This book is the first in the 'Factory' series (the 'Factory' is the name given by cops and criminals to the police station) where the unnamed detective works for the department of Unexplained Deaths. This department has to deal with the 'lowest' murders i.e. those of the poor, the unimportant and the marginalised. In this investigation the detective gradually becomes obsessed with a sad middle-aged nobody who has been found kicked to death. Details of the victim's background are revealed by writings and tapes that he has left behind and which come to haunt the driven detective. The style is lean, terse and very dark despite the occasional lyrical flourish and leavening of the mood with black humour and the usual sharp dialogue. The atmosphere is grim and unsettling and many of the characters are deeply dislikeable but this is still strangely compelling, well-plotted and with a slightly bizarre but satisfying conclusion. Raymond's dark vision makes him the first truly modern noir British writer (continuing a tradition of Graham Greene, Gerald Kersh and Patrick Hamilton et al.) and his is a singular voice that has contemporary echoes in the work of writers such as James Ellroy, Ian Rankin, Ken Bruen and especially David Peace. If you like your fiction dark and sparse, this is an excellent writer to try.
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2 of 2 people found the following review helpful By Adrian Maxwell on 30 Jan. 2015
Format: Paperback
Published in 1984 this book and the author Derek Raymond (Robin Cook) have never really got off the ground despite the heroic and strained efforts of fans and reviewers to push the author's body of work. This is an extract of a non Amazon review of HDWHEO - 'The drunk's (the deceased) attempts to embrace the blinding inner light of our own regrets, failures and weaknesses are symbolised by his relationship with Barbara. Like life, Babsy is beautiful, distant and horrifyingly cold. She has utter contempt for even a moment's weakness and responds only to those that are willing to throw caution and principle to the wind and force her into the shape they desire. Those who show emotional weakness in the face of her glacial fury are ground up into little pieces as though trapped in the gears of some sinister and gigantic machine'.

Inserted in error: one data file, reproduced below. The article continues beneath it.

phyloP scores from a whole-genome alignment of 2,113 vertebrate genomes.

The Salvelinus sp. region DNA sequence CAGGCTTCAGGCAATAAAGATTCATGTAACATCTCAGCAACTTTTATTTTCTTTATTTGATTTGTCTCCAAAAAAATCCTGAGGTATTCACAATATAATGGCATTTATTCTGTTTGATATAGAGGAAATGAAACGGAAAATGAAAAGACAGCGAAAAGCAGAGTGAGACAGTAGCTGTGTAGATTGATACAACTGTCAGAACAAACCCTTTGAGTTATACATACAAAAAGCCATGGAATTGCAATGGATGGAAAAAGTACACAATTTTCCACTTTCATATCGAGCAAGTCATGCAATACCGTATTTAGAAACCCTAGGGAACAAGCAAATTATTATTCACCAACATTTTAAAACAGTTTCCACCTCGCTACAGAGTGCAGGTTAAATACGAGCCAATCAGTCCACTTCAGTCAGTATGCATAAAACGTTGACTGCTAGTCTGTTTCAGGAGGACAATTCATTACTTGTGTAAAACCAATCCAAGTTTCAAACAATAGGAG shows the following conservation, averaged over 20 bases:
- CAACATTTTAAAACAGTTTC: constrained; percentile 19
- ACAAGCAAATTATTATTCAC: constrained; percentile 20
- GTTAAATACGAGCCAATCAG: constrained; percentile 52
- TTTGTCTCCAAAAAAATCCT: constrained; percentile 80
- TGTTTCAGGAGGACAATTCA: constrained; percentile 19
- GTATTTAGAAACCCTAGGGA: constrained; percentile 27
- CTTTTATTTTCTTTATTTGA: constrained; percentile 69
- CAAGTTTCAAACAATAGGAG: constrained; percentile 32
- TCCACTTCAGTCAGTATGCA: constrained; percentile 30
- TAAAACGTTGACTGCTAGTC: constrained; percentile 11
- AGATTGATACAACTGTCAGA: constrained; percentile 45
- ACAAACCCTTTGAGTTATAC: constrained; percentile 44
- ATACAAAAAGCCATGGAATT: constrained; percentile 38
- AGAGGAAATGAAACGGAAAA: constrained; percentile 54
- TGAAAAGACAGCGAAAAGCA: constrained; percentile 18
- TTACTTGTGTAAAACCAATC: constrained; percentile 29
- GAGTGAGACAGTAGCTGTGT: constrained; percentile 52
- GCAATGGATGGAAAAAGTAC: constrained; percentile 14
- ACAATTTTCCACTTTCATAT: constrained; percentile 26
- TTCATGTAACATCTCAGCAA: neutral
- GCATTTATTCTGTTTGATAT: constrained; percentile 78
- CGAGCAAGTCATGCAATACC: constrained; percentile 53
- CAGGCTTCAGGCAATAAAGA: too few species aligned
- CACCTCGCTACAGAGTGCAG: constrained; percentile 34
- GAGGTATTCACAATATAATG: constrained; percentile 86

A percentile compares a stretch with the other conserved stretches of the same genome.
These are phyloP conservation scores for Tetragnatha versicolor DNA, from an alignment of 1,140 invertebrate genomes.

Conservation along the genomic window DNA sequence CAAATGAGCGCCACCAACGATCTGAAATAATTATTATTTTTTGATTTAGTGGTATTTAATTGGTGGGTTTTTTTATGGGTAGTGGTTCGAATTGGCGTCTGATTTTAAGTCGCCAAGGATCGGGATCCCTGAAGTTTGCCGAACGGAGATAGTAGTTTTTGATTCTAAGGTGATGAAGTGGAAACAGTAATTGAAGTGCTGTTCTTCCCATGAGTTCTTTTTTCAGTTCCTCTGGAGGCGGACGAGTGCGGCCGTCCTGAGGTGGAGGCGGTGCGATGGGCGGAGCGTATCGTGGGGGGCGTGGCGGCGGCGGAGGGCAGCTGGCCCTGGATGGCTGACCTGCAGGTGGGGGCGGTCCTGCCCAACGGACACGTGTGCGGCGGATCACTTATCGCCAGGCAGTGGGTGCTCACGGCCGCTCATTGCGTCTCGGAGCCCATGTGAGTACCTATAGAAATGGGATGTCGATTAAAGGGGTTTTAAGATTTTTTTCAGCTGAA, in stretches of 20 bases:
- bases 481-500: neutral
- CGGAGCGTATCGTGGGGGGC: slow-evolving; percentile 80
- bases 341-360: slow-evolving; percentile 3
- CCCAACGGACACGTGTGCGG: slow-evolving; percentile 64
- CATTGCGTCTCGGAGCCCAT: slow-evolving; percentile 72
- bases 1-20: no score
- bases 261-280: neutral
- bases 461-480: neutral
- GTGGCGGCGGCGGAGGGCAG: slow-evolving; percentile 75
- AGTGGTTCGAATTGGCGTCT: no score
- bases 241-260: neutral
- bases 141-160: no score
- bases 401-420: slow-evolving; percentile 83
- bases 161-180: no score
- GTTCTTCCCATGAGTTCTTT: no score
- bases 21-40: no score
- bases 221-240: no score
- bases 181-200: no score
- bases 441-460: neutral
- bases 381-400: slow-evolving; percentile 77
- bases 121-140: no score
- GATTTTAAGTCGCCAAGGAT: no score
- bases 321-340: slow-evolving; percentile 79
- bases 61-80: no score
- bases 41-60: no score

If I had read this sort of thing before buying the book I would never have handed over the £8.99.

Derek Raymond is pushed as the father of British crime noir and, indeed, he is compared with Conrad (Heart of Darkness). But Raymond's fans have to ignore the bedrock of crime writing in the 1930s and 1940s - Graham Greene (Brighton Rock 1938) and Eric Ambler. Raymond's place in noir is unrealistic.